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Permanent residency isn’t exactly permanent

by | Oct 9, 2019 | Immigration |

Permanent residency is a status for people trying to move and live in the United States. Once you qualify and obtain the status of permanent resident, you will receive a green card. This allows you to live and work in the United States for the foreseeable future. This status allows you to petition for close family members to receive permanent residency as well and move to the U.S.

However, it is possible for you to lose your permanent resident status. You might have your green card taken away and face deportation if you commit certain acts.

Living outside of the United States

If you live outside of the United States for at least six months, authorities will investigate your permanent residency status. If you live outside of the United States for 12 months or longer immigration officers will assume you have abandoned your green card. Attempting to retain or reapply for a green card may be difficult at this point.

If you are planning on traveling outside of the United States for at least 12 months, you can apply for a re-entry permit. This will allow you to return to the U.S. granted no other issues arise.

Committing a crime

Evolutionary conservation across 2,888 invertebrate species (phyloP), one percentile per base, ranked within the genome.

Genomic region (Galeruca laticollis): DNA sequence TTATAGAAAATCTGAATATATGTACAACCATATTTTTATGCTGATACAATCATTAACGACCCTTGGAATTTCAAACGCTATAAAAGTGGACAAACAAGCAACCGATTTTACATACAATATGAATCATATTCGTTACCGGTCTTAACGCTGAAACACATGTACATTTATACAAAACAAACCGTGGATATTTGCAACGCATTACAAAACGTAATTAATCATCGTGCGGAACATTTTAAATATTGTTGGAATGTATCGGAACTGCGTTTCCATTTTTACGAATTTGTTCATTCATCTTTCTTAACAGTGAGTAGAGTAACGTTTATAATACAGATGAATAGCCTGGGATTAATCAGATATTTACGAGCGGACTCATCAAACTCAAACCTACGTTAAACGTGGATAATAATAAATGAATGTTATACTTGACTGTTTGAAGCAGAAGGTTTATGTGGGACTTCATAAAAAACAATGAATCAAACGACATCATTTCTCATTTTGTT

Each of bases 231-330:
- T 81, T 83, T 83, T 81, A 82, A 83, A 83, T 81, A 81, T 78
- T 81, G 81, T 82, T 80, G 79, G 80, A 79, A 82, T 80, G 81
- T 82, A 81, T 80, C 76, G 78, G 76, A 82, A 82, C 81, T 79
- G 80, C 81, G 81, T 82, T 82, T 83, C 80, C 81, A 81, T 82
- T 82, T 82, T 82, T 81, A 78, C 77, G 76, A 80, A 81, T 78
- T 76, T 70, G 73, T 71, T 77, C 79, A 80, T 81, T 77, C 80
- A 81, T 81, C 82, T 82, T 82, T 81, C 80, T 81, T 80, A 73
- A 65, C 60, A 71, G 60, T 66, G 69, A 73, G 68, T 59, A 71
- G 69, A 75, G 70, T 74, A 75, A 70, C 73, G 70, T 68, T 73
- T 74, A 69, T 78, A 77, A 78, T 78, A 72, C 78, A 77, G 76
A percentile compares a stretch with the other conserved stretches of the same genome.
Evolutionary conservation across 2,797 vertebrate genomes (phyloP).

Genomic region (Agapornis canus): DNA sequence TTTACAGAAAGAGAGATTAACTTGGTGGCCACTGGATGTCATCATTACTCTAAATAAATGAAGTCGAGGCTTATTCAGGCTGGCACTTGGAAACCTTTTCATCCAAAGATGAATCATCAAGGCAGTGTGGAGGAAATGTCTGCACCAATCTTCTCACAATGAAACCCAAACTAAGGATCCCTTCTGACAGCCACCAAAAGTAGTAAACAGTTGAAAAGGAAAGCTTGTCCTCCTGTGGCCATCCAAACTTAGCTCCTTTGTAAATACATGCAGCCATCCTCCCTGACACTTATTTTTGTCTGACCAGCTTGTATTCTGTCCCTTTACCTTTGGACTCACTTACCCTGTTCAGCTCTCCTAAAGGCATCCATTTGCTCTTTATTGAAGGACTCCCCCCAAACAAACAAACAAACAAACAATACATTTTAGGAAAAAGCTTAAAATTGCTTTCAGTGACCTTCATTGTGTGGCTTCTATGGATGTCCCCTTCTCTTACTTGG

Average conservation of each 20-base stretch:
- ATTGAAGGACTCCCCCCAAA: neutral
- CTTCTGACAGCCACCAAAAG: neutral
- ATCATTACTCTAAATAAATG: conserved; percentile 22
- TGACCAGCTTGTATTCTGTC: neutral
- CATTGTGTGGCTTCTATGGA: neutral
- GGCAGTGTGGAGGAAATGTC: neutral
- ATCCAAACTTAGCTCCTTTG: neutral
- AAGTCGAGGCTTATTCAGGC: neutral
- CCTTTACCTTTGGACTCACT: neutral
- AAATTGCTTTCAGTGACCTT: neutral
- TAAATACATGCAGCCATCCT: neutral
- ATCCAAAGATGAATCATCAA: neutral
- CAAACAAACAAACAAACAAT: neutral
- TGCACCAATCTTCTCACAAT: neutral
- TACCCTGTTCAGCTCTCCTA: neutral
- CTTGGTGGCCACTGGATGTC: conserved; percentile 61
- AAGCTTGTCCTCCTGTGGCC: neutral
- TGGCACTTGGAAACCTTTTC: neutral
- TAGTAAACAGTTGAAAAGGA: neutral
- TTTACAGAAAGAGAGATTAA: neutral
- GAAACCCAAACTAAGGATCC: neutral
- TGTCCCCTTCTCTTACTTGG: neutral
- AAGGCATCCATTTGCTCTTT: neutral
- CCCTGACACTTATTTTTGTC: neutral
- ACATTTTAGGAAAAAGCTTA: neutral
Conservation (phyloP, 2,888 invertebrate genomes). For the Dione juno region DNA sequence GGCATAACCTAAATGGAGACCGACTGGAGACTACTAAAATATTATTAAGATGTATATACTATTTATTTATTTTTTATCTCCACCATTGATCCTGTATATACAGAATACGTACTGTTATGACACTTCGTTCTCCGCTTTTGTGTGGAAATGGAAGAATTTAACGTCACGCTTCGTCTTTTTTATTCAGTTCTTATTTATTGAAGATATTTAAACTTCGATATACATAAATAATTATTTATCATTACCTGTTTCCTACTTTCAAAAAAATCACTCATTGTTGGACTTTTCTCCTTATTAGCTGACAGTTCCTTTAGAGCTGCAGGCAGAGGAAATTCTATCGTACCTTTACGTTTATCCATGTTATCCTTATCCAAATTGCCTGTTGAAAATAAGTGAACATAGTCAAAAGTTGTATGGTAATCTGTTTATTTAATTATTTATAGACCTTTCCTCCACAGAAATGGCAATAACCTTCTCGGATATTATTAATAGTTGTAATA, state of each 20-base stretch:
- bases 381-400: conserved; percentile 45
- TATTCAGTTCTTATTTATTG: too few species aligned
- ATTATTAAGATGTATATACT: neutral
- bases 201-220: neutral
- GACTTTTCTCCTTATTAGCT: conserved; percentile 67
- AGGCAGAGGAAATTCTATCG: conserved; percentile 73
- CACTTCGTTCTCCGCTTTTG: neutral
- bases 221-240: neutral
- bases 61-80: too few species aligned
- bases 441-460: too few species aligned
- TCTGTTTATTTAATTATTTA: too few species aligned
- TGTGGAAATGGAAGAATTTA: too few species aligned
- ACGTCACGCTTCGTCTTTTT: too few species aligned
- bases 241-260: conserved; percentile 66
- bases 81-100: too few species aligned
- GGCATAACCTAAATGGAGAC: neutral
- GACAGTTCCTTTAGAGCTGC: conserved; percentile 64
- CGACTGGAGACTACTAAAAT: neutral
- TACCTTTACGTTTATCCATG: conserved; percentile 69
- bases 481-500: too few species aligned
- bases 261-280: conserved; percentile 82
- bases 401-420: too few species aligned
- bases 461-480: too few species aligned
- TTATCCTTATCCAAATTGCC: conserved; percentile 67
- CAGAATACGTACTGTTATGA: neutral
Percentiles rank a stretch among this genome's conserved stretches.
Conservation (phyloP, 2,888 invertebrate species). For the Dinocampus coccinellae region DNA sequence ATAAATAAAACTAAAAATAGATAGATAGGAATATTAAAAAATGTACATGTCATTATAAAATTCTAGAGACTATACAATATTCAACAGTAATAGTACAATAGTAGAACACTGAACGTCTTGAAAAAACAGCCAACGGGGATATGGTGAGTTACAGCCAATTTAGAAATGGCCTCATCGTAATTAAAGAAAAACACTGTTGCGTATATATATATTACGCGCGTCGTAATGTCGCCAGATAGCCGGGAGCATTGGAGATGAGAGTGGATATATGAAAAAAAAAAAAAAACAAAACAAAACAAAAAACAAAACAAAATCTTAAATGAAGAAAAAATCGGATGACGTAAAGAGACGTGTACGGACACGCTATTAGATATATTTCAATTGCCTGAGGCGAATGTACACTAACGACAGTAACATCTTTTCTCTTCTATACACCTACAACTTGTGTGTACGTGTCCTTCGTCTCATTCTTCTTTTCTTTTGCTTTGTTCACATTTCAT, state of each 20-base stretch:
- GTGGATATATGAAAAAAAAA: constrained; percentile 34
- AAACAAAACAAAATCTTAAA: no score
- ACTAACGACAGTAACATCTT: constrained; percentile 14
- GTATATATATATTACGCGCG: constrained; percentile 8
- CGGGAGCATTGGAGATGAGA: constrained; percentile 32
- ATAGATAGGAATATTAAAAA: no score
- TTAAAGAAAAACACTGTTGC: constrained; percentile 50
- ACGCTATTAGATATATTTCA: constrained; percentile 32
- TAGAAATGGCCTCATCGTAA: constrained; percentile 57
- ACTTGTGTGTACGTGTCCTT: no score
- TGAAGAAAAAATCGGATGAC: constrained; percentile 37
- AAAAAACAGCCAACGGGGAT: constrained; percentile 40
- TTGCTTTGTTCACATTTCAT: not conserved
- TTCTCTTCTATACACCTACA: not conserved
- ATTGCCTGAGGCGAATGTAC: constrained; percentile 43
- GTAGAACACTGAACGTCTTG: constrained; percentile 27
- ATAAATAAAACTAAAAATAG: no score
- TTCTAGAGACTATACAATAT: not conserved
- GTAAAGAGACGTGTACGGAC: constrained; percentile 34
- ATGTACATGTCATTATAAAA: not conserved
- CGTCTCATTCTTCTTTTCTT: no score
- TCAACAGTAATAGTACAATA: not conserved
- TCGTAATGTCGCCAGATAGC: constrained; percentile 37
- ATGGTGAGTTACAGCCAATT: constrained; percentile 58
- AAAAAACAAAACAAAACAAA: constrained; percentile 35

Committing a minor crime may not put you in jeopardy of losing your green card. However, there are certain actions that may endanger your permanent resident status such as:

  • Failure to advise immigration officials of address change
  • Committing two misdemeanors
  • Committing an aggravated felony
  • Conviction of a crime with a sentence of one year or longer

Marriage and visa fraud

Committing fraud can happen at any point in the immigration process, whether you are filling out an application or speaking with an immigration official. The two most common instances of fraud are marriage fraud and visa fraud.

Potentially losing your residency status can have a serious effect on your life. This makes it is important to act quickly. If you believe you are at risk of losing your green card and permanent resident status, speaking to an experienced immigration lawyer can help you to understand your options.